Sometimes as you wander through your daily life in the design build world you run across things periodically that irritate the heck out of you. This week all I want to do is design a transition that will go from a 13.875″ wide 16.25″ long ID rectangular base to a 12″ offset round with an overall height of 13″.
Now this is not a problem in SE until you realize that HEY, HOW do I do this and have segmented bends in the corners so I can actually produce this thing in my shop? I did not know any way to do this and in checking with support today they told me it was not an existing capability in SE. ER: 1629173 is the number of interest for you SE users who would like to see this change. Pile on guys, the squeaky wheel is the one oiled and I now have my jelly bean candidate for SEU 2014 roundtables.
In researching how to work around this I came up with two products that appear to fill the bill. Both of these claim to create and unfold various sheet metal fabrications and they can get to be quite complex especially in the “Sheet Lightning” program. They also will allow you to print out using your regular printer and standard size sheets of paper thereby making a template you can actually lay out on your sheet metal as a guide for cutting and bending. A REALLY handy thing for a whole bunch of shops to just get a single item out quickly.
“Sheet Lightning” http://www.revcad.com/Sheet5/Products/products_0.html of course is one of these. I have an older version (5.2) of this program and it does work. I have used it before and I used it again on this transition. It will allow you to output a DXF file also which you can send out for fabrication to your favorite laser guy. One thing I have never found is how to assign thickness to your metal which is pretty darned critical. I have had a question in for most of today to Revcad but no answer yet so I have no idea if this capability is in the newer versions. It is far more complicated to learn than the next program but it will allow you to do some seriously complicated things that “Plate and Sheet” in my brief examination apparently wont. It is also FAR cheaper at $150.00
“Plate and Sheet Professional” http://www.plate-n-sheet.com.au/ is the other candidate. It is far more expensive at $900+ $ AU and I feel it has design limitations that Sheet Lightning does not BUT it appears to be far more adapted to a production environment. Easier to learn and allows for thickness of material as inside, outside or neutral for the purposes of calculating layouts. At six times the cost it is quite pricy but since the other program does not apparently have thickness as an input it would be worth it in many cases especially if you start getting into heavier sheet metal or plate. In any case I downloaded V4.2 today and here is a video of just how easy this thing is to use.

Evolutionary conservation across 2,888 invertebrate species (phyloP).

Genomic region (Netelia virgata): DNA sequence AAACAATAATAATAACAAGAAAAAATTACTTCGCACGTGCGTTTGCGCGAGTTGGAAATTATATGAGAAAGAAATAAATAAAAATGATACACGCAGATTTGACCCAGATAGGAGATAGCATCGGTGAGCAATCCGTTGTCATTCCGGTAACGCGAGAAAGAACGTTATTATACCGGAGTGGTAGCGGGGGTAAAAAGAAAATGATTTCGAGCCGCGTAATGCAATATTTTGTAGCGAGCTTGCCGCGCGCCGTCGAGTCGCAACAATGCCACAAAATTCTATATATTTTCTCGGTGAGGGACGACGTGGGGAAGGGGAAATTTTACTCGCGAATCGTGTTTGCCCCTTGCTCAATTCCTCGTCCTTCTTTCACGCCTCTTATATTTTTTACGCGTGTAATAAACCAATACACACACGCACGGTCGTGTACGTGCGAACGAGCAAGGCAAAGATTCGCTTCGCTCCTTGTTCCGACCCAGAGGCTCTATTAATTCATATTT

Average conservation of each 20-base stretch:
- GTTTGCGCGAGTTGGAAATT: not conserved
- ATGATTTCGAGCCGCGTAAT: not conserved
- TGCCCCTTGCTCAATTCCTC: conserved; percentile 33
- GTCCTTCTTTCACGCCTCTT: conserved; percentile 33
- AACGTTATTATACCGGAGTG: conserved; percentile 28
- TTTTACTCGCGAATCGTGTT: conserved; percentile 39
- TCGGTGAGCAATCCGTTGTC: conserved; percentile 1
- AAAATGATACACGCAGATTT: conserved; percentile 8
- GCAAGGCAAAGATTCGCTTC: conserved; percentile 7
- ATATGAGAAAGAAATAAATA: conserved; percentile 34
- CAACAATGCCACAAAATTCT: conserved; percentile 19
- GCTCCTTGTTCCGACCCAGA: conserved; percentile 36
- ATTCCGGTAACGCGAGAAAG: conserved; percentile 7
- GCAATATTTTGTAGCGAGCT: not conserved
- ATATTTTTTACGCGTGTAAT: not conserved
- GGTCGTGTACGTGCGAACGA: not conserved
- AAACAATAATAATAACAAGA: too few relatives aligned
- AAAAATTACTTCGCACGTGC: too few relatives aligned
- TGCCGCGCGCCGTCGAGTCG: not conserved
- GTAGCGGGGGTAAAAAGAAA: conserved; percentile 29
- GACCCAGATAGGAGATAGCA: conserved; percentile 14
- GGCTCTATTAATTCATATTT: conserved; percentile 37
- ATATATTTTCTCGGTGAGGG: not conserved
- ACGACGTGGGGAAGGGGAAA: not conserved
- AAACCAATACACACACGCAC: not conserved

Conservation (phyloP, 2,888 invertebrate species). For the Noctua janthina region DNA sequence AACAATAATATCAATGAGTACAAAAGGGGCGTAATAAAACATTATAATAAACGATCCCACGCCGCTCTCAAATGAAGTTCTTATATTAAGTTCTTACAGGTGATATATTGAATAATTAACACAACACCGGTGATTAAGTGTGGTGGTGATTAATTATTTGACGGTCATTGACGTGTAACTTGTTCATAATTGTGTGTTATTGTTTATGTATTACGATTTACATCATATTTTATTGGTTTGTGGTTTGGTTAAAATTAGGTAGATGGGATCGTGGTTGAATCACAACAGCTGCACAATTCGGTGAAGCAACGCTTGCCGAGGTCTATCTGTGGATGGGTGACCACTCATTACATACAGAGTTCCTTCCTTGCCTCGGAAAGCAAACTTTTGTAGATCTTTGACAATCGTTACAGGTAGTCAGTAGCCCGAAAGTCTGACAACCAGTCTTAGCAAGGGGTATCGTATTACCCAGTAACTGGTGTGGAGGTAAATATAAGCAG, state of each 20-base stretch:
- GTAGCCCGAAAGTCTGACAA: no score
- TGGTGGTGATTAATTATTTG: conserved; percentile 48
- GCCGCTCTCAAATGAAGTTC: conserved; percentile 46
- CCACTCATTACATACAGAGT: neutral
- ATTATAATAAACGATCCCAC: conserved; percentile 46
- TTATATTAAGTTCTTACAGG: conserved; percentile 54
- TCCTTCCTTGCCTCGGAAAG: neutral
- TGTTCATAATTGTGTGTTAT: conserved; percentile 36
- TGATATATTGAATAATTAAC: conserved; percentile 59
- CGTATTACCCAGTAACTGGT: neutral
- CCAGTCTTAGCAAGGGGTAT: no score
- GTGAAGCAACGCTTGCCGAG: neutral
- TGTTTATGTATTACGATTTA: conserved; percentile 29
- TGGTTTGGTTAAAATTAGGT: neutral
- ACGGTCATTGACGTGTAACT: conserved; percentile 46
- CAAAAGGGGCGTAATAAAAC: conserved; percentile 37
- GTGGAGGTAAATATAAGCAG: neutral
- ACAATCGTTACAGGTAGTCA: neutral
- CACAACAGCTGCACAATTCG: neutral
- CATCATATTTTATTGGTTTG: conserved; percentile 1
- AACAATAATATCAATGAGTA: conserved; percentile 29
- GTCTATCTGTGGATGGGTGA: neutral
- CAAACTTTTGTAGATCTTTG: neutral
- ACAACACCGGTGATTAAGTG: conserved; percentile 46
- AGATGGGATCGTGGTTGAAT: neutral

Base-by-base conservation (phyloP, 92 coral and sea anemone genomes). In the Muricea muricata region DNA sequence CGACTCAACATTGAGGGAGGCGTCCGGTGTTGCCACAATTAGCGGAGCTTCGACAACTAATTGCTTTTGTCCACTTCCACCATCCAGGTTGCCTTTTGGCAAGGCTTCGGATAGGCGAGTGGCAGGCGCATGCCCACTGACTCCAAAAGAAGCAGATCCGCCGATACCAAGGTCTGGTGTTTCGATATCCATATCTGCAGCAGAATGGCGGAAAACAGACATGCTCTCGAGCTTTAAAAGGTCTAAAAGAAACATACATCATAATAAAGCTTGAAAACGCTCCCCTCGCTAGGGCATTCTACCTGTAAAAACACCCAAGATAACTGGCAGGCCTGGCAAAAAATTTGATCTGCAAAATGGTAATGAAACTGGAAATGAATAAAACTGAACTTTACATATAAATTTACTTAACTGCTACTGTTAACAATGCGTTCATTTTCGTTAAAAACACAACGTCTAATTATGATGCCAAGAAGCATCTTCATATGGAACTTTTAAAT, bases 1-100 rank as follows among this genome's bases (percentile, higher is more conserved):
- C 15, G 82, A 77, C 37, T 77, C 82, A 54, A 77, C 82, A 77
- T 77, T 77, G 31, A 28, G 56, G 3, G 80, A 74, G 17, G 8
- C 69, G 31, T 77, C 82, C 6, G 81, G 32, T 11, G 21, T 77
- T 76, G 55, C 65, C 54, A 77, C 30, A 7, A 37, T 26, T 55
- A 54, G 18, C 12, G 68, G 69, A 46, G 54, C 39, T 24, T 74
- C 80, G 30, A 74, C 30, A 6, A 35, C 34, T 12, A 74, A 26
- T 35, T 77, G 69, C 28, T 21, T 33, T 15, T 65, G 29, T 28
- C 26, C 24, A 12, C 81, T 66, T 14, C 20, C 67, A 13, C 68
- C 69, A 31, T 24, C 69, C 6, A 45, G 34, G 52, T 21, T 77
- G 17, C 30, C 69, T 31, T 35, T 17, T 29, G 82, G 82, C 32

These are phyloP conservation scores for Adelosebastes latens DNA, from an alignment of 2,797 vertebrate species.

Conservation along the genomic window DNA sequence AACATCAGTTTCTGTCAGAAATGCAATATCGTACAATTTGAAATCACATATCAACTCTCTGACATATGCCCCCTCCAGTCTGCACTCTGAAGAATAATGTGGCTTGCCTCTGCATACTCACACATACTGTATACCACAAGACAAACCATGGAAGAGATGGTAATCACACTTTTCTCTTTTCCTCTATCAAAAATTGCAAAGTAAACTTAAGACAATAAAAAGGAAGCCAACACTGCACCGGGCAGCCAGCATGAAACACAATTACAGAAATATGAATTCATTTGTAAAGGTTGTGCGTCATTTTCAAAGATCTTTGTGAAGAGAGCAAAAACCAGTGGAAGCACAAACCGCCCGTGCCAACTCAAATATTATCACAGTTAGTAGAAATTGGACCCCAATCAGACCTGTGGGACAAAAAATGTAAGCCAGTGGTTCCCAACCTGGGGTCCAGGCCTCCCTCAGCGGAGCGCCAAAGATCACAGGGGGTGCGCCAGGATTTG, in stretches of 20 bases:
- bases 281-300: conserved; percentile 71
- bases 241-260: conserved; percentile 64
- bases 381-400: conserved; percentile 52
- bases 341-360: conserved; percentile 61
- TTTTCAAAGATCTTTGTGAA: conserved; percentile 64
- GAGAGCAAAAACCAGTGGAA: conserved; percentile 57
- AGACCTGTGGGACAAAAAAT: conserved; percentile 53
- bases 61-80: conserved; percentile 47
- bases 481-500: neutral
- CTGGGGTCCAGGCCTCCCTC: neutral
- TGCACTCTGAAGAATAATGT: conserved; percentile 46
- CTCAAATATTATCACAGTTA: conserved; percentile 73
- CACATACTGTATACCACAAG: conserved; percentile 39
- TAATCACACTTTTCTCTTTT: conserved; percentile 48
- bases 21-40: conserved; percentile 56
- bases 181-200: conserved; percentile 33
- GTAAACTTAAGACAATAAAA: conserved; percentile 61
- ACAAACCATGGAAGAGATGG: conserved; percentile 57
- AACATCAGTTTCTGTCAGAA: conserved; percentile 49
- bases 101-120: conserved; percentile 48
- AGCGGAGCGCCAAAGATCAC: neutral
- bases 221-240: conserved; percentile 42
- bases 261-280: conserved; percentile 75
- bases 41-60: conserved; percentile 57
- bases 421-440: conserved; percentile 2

I am extending an invitation to both companies to comment here to correct any errors or omissions on my part as I am not real conversant with either program. Hopefully they will respond.
UPDATE, this is from Sheet lightning.
Thanks for letting us know about this posting. My apologies for not responding sooner, it initially got mistaken for spam.
On the issue of thickness of material in Sheet Lightning we have found the best solution is for the user to use the neutral axis dimensions (inner diameter + 2x (0.5 * thickness)) to define half way through the material as the neutral axis which is perfectly adequate for most cases as most uses are for relatively thin sheet (which we would defines as: diameter > thickness * 40). In some cases where thicker material is used and greater accuracy is wanted we advise the use of a factor to give slight correction (e.g. inner diameter + 2x(f*thickness)) where the factor may typically be 0.4 – 0.5, often typically something like 0.47. This is material and forming process dependent and may be derived empirically so it is difficult to specify for every case but in the absence of empirical data through experiment there is enough advice available out there on that to help the user decide.
We have in the past enabled thickness of material and a factor as parameters that worked internally in this way but found it caused more complications (mainly by cluttering the parameter lists) than were necessary and it was simply better to train users to work this way directly.
I hope this answers your questions. Thanks for the article, it is good to see people like you taking an interest in our product/s. If you need further input please let us know.
5-6-14 here is a response to Dennis from Ryan Gudorf in regards to a Tee. Thanks Ryan.